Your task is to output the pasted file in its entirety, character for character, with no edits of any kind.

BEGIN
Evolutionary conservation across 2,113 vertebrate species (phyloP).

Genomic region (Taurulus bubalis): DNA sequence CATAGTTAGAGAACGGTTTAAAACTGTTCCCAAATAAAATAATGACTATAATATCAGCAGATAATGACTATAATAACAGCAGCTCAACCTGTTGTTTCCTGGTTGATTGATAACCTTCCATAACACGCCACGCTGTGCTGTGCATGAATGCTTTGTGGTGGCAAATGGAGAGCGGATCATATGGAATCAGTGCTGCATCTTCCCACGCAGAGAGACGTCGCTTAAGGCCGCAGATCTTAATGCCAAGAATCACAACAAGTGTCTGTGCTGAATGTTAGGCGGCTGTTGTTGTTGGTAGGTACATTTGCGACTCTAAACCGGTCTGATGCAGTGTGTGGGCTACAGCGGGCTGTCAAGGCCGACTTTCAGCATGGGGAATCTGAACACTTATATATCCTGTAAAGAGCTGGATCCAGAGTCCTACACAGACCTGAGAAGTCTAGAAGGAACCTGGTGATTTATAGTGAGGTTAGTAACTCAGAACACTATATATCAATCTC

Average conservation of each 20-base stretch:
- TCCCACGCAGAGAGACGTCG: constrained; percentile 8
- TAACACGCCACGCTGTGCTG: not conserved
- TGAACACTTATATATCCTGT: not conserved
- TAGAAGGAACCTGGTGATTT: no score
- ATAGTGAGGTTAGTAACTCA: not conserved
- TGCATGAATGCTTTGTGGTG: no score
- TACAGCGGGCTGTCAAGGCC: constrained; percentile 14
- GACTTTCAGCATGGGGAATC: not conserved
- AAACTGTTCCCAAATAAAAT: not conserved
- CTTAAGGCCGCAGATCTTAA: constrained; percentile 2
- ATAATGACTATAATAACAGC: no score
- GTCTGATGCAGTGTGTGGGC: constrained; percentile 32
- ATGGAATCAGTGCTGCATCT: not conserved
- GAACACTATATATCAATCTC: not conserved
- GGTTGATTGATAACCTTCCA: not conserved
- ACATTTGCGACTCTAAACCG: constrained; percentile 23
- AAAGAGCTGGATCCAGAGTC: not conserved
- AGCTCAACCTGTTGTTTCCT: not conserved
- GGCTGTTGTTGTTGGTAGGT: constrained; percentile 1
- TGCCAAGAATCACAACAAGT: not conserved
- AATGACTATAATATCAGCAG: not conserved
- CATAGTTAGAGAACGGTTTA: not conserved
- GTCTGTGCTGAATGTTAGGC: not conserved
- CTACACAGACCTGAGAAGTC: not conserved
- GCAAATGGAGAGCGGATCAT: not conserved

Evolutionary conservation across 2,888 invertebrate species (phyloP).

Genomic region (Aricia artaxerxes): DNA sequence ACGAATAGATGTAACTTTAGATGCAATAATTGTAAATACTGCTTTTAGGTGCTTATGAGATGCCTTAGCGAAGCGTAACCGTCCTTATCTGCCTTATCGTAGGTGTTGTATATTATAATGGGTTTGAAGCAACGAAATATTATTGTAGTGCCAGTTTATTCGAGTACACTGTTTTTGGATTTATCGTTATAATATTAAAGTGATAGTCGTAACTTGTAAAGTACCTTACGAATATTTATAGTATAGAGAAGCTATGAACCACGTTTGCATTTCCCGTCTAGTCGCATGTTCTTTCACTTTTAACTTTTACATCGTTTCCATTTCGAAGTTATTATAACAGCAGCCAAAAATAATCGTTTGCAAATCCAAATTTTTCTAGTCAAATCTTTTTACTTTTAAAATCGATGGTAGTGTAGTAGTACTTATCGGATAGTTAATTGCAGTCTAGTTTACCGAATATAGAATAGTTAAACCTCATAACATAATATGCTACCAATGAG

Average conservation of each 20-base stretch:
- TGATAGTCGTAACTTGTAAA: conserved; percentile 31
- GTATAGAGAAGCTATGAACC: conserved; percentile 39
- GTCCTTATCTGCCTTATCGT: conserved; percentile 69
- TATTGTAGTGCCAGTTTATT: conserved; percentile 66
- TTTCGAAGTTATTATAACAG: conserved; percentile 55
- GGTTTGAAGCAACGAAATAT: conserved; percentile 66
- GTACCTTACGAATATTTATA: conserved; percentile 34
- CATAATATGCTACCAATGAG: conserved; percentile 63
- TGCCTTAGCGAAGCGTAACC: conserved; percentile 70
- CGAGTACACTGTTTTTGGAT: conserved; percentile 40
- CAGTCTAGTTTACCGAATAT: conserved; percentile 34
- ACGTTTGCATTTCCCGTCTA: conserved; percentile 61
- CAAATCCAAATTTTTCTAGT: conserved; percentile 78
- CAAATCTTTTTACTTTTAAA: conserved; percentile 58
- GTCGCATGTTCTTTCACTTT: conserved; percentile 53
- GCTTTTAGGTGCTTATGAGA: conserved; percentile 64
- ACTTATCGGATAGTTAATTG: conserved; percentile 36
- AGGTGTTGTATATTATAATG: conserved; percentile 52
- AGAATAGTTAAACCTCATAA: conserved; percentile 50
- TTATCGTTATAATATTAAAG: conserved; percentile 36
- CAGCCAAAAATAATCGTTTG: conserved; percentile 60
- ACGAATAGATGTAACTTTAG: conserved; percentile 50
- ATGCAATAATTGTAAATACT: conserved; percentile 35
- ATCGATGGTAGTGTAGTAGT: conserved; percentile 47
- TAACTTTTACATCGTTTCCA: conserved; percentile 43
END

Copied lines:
Evolutionary conservation across 2,113 vertebrate species (phyloP).

Genomic region (Taurulus bubalis): DNA sequence CATAGTTAGAGAACGGTTTAAAACTGTTCCCAAATAAAATAATGACTATAATATCAGCAGATAATGACTATAATAACAGCAGCTCAACCTGTTGTTTCCTGGTTGATTGATAACCTTCCATAACACGCCACGCTGTGCTGTGCATGAATGCTTTGTGGTGGCAAATGGAGAGCGGATCATATGGAATCAGTGCTGCATCTTCCCACGCAGAGAGACGTCGCTTAAGGCCGCAGATCTTAATGCCAAGAATCACAACAAGTGTCTGTGCTGAATGTTAGGCGGCTGTTGTTGTTGGTAGGTACATTTGCGACTCTAAACCGGTCTGATGCAGTGTGTGGGCTACAGCGGGCTGTCAAGGCCGACTTTCAGCATGGGGAATCTGAACACTTATATATCCTGTAAAGAGCTGGATCCAGAGTCCTACACAGACCTGAGAAGTCTAGAAGGAACCTGGTGATTTATAGTGAGGTTAGTAACTCAGAACACTATATATCAATCTC

Average conservation of each 20-base stretch:
- TCCCACGCAGAGAGACGTCG: constrained; percentile 8
- TAACACGCCACGCTGTGCTG: not conserved
- TGAACACTTATATATCCTGT: not conserved
- TAGAAGGAACCTGGTGATTT: no score
- ATAGTGAGGTTAGTAACTCA: not conserved
- TGCATGAATGCTTTGTGGTG: no score
- TACAGCGGGCTGTCAAGGCC: constrained; percentile 14
- GACTTTCAGCATGGGGAATC: not conserved
- AAACTGTTCCCAAATAAAAT: not conserved
- CTTAAGGCCGCAGATCTTAA: constrained; percentile 2
- ATAATGACTATAATAACAGC: no score
- GTCTGATGCAGTGTGTGGGC: constrained; percentile 32
- ATGGAATCAGTGCTGCATCT: not conserved
- GAACACTATATATCAATCTC: not conserved
- GGTTGATTGATAACCTTCCA: not conserved
- ACATTTGCGACTCTAAACCG: constrained; percentile 23
- AAAGAGCTGGATCCAGAGTC: not conserved
- AGCTCAACCTGTTGTTTCCT: not conserved
- GGCTGTTGTTGTTGGTAGGT: constrained; percentile 1
- TGCCAAGAATCACAACAAGT: not conserved
- AATGACTATAATATCAGCAG: not conserved
- CATAGTTAGAGAACGGTTTA: not conserved
- GTCTGTGCTGAATGTTAGGC: not conserved
- CTACACAGACCTGAGAAGTC: not conserved
- GCAAATGGAGAGCGGATCAT: not conserved

Evolutionary conservation across 2,888 invertebrate species (phyloP).

Genomic region (Aricia artaxerxes): DNA sequence ACGAATAGATGTAACTTTAGATGCAATAATTGTAAATACTGCTTTTAGGTGCTTATGAGATGCCTTAGCGAAGCGTAACCGTCCTTATCTGCCTTATCGTAGGTGTTGTATATTATAATGGGTTTGAAGCAACGAAATATTATTGTAGTGCCAGTTTATTCGAGTACACTGTTTTTGGATTTATCGTTATAATATTAAAGTGATAGTCGTAACTTGTAAAGTACCTTACGAATATTTATAGTATAGAGAAGCTATGAACCACGTTTGCATTTCCCGTCTAGTCGCATGTTCTTTCACTTTTAACTTTTACATCGTTTCCATTTCGAAGTTATTATAACAGCAGCCAAAAATAATCGTTTGCAAATCCAAATTTTTCTAGTCAAATCTTTTTACTTTTAAAATCGATGGTAGTGTAGTAGTACTTATCGGATAGTTAATTGCAGTCTAGTTTACCGAATATAGAATAGTTAAACCTCATAACATAATATGCTACCAATGAG

Average conservation of each 20-base stretch:
- TGATAGTCGTAACTTGTAAA: conserved; percentile 31
- GTATAGAGAAGCTATGAACC: conserved; percentile 39
- GTCCTTATCTGCCTTATCGT: conserved; percentile 69
- TATTGTAGTGCCAGTTTATT: conserved; percentile 66
- TTTCGAAGTTATTATAACAG: conserved; percentile 55
- GGTTTGAAGCAACGAAATAT: conserved; percentile 66
- GTACCTTACGAATATTTATA: conserved; percentile 34
- CATAATATGCTACCAATGAG: conserved; percentile 63
- TGCCTTAGCGAAGCGTAACC: conserved; percentile 70
- CGAGTACACTGTTTTTGGAT: conserved; percentile 40
- CAGTCTAGTTTACCGAATAT: conserved; percentile 34
- ACGTTTGCATTTCCCGTCTA: conserved; percentile 61
- CAAATCCAAATTTTTCTAGT: conserved; percentile 78
- CAAATCTTTTTACTTTTAAA: conserved; percentile 58
- GTCGCATGTTCTTTCACTTT: conserved; percentile 53
- GCTTTTAGGTGCTTATGAGA: conserved; percentile 64
- ACTTATCGGATAGTTAATTG: conserved; percentile 36
- AGGTGTTGTATATTATAATG: conserved; percentile 52
- AGAATAGTTAAACCTCATAA: conserved; percentile 50
- TTATCGTTATAATATTAAAG: conserved; percentile 36
- CAGCCAAAAATAATCGTTTG: conserved; percentile 60
- ACGAATAGATGTAACTTTAG: conserved; percentile 50
- ATGCAATAATTGTAAATACT: conserved; percentile 35
- ATCGATGGTAGTGTAGTAGT: conserved; percentile 47
- TAACTTTTACATCGTTTCCA: conserved; percentile 43